The Message of the Sphinx: A Quest for the Hidden Legacy of Mankind
In this riveting account of historical and archaeological investigation, the authors present hard evidence that the Sphinx, the Pyramids, and the other monuments at Giza are of far more ancient origin than previously believed. Complete with evidence of a conspiracy between the Egyptology establishment and various confidential organizations to keep the secrets of the Pyramids from the world, The Message of the Sphinx is also a modern-day detective story. of photos.
By A Customer - March 17, 1999
I am an avid reader of Scientific American--and this is an extraordinarily interesting book. Intelligently written, well-researched, each chapter presents new discoveries and surprises--some of which are astonishing for their implications. Here, perhaps for the first time in a single reference, is a recounting of all the remarkable achievements of the pyramid builders with ample evidence to document just how fantastic those achievements were. The scientific community's notion of people putting 200 ton blocks of stone in place with precision by sliding them up long ramps of mud is preposterous--now here is the engineering to prove it. The book argues that the pyramids were built by a much older civilization of great wisdom and practical knowledge. The book also provides an intelligent account of the importance of eastern (Vedic) astrology in the spiritual journey of mankind, at least as accepted by the ancients. One caveat: The book is an easy read--an exciting... read more
compelling and well researched
By L. Blumenthal "lynn" - September 23, 1999
When I first saw this book at a bookstore, I figured it was another one of those goofy conspiracy-theory books. This time the bad guy was academia and they were conspiring to keep us from the truth about the Sphinx.Thank goodness I actually gave the book a try. It's incredibly well written, full of well-documented facts and packed with footnotes and pictures. Hancock and Bauval turn out not to be conspiracy cranks at all; they have found amazing evidence about the age and orientation of the Sphinx and the pyramids. The problem is that the evidence flies in the face of everything that Egyptologists want to believe.I went on to read source material on the Sphinx and am now reading Hancock's "Fingerprints of the Gods" and am now more convinced than ever that Hancock and Bauval speak the truth.Pseduo-scientists? Well, only if you think that you have to be a PhD to do painstaking research. Sometimes all it takes is a dediction to discovering the truth.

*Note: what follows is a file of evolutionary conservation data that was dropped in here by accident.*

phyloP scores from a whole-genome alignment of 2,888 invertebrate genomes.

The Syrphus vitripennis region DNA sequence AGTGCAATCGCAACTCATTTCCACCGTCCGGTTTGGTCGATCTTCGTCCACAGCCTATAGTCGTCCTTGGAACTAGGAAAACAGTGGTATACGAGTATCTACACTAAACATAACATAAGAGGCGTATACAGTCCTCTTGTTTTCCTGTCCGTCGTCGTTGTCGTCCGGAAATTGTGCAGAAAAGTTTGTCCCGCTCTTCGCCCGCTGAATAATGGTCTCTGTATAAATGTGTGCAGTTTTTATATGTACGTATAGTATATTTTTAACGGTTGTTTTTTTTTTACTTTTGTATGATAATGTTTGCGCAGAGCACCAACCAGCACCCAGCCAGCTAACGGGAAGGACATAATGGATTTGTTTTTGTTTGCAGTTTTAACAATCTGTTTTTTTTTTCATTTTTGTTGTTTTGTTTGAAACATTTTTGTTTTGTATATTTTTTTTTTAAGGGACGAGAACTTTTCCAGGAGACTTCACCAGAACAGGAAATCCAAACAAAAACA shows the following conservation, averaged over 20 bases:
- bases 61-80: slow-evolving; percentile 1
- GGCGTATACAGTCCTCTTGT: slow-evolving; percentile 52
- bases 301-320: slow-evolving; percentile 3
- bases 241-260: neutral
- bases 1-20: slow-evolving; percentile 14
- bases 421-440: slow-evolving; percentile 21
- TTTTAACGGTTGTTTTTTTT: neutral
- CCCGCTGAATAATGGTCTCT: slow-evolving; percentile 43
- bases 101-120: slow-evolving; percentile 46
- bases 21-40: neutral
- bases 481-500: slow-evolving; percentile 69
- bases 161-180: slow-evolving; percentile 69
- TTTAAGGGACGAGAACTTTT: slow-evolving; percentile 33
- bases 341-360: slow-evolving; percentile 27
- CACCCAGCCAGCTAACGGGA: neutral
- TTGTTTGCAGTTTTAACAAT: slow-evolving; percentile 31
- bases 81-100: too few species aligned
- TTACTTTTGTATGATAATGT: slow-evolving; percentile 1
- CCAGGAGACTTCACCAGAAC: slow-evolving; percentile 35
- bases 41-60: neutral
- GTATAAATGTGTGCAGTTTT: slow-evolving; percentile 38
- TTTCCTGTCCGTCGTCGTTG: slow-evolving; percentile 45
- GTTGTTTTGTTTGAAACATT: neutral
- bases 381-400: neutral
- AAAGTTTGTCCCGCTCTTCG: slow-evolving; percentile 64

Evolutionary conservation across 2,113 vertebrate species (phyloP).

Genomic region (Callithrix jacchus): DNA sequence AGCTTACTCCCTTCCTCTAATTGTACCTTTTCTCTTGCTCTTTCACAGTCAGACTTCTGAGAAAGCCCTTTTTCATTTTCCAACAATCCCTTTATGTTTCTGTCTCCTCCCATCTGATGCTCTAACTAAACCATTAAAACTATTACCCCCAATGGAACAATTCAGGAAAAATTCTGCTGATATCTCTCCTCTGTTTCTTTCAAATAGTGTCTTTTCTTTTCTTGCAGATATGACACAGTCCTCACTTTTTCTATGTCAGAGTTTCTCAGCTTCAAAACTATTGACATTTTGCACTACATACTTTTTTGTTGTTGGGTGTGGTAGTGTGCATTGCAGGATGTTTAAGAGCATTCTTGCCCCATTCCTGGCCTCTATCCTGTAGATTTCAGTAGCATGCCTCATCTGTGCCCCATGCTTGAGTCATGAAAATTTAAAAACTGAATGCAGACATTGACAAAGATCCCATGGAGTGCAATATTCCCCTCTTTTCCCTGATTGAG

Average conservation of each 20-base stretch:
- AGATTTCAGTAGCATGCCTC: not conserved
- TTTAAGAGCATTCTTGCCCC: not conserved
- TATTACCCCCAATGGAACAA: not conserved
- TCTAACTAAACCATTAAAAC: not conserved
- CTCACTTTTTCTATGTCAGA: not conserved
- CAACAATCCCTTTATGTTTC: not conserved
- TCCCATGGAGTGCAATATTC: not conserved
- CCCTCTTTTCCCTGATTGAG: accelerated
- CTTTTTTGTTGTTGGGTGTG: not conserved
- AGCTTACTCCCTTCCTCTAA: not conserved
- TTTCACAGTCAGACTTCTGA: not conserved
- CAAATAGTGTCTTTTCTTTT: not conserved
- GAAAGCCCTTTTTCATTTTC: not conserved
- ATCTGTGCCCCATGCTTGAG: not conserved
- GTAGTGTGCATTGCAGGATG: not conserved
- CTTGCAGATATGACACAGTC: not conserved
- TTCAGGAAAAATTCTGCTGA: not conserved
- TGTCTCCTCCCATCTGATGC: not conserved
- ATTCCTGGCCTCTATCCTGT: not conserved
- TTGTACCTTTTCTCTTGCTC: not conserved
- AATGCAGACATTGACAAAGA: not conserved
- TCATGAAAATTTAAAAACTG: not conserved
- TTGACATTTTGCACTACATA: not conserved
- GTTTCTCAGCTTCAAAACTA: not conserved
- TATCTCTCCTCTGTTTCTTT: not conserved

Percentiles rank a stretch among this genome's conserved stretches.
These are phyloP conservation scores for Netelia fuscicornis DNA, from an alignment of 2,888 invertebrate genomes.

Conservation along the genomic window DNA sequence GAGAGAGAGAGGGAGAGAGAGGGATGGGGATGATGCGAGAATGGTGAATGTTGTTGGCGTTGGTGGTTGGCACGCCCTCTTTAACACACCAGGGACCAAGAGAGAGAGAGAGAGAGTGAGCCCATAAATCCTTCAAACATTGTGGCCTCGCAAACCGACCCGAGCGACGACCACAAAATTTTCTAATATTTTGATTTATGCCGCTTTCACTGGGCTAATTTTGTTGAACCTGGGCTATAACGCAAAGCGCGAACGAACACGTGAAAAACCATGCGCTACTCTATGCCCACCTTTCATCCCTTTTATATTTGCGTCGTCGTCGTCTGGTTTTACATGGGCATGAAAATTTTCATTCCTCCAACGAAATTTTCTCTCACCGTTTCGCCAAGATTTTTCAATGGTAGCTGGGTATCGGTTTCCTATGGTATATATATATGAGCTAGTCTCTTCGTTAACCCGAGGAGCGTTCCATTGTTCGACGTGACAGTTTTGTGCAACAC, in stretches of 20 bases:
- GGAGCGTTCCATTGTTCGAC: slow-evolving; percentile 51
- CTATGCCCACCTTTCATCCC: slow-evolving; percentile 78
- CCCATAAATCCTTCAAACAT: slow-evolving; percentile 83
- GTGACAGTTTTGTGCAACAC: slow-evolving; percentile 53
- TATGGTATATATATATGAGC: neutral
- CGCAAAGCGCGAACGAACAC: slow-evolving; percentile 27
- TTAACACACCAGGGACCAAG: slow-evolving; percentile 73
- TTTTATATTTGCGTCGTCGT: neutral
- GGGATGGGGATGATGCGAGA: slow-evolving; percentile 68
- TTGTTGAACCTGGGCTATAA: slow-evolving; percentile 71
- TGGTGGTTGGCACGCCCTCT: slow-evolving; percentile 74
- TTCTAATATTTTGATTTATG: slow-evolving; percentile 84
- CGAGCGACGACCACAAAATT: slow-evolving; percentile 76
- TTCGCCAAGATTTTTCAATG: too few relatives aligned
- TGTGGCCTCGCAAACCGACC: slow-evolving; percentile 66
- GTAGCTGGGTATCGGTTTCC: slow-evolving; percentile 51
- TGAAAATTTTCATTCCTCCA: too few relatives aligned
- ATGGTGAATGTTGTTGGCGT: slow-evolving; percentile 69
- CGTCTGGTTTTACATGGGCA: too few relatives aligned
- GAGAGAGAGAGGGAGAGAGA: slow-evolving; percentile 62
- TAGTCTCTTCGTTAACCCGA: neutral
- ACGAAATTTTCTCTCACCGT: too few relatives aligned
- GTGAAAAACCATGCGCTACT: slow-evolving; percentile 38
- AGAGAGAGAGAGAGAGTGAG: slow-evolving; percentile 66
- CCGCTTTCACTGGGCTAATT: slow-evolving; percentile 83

Controversial and thought-provoking
By Vincent Lau - February 9, 2000
This is a controversial yet thought-provoking book in which the authors put forward a theory, based primarily on archeo-astronomy, which suggests that certain man-made structures at the Giza necropolis (e.g. the Pyramids, the Sphinx and the temples nearby) may have had their origin traced back to around 10,500BC, making them vastly more ancient than most orthodox Egyptologists would have us believe. While it is difficult at this stage to prove conclusively whether or not such a provocative theory is correct (although, as this work has become a best-seller, it would hopefully lead to more transparency in future excavation work at Giza, which, after all, houses one of the greatest heritage of human civilisation), the arguments put forward in support of the authors' views are very interesting and, at times, even enlightening. In particular, with the aid of well-produced diagrams, the authors have successfully led the reader step by step through a historical and astronomical... read more
In her senior year, Mel Thomas played a key role in UConn winning the Big East regular season and tournament championships and in their run to the NCAA Final Four. Mel finished her career with 1,098 ...